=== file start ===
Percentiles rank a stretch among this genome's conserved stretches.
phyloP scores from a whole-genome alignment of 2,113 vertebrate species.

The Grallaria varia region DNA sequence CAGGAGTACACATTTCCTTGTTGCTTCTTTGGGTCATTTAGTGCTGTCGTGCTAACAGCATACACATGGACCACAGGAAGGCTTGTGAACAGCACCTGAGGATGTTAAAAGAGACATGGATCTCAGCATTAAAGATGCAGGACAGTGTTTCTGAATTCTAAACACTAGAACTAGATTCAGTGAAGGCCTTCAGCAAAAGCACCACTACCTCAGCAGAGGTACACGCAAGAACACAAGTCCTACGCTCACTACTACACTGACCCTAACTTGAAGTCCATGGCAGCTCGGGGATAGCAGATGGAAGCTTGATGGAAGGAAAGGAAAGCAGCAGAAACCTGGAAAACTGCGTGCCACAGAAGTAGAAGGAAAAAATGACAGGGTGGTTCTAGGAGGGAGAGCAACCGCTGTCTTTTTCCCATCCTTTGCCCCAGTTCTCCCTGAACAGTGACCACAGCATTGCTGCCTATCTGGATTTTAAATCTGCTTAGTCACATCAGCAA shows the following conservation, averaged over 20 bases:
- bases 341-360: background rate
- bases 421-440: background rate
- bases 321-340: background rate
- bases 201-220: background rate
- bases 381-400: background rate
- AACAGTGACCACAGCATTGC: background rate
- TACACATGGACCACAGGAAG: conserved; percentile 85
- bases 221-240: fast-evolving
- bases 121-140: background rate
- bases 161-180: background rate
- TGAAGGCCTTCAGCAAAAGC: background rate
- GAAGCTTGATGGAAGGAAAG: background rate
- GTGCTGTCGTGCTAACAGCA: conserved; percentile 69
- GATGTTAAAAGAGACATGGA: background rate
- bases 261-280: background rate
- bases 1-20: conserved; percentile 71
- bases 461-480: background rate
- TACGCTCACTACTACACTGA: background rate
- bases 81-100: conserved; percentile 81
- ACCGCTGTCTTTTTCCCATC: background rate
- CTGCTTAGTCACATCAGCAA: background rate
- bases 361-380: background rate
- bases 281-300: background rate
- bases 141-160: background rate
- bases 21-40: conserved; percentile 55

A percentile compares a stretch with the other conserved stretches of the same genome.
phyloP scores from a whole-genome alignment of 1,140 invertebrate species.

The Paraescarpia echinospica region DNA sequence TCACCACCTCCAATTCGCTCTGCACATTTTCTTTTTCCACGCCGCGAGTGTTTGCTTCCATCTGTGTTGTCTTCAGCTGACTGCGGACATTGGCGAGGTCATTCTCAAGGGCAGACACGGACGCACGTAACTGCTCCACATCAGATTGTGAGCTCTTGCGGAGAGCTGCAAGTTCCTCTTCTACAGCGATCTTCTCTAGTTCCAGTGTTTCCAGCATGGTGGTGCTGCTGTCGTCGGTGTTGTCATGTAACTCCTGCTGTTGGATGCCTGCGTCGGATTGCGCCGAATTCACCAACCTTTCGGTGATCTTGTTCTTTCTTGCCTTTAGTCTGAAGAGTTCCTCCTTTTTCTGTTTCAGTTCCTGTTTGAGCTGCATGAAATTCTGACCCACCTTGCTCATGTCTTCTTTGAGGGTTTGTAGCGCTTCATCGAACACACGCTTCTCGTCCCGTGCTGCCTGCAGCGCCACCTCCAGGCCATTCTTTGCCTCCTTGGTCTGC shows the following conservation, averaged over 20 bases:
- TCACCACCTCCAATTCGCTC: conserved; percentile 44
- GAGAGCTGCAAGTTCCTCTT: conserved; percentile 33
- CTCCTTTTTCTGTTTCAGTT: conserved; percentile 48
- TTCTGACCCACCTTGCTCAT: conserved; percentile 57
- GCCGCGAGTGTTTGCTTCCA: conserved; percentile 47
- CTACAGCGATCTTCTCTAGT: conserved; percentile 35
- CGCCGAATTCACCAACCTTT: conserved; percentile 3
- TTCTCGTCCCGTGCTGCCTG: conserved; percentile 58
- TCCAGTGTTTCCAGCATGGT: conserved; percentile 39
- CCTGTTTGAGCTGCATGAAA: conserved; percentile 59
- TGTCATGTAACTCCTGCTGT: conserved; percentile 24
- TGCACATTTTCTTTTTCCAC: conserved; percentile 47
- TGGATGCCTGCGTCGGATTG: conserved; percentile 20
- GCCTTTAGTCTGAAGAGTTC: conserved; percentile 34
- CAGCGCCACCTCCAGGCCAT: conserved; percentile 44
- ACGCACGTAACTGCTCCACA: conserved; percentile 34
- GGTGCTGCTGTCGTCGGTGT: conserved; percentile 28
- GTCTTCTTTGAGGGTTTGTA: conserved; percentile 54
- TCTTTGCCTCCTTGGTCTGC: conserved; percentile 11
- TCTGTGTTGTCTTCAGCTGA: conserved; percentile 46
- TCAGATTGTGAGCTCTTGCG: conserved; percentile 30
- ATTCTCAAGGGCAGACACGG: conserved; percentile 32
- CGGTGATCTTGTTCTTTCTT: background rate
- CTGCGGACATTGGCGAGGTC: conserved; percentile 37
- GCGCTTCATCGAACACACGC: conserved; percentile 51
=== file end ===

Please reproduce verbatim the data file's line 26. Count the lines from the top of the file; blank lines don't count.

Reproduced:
- bases 281-300: background rate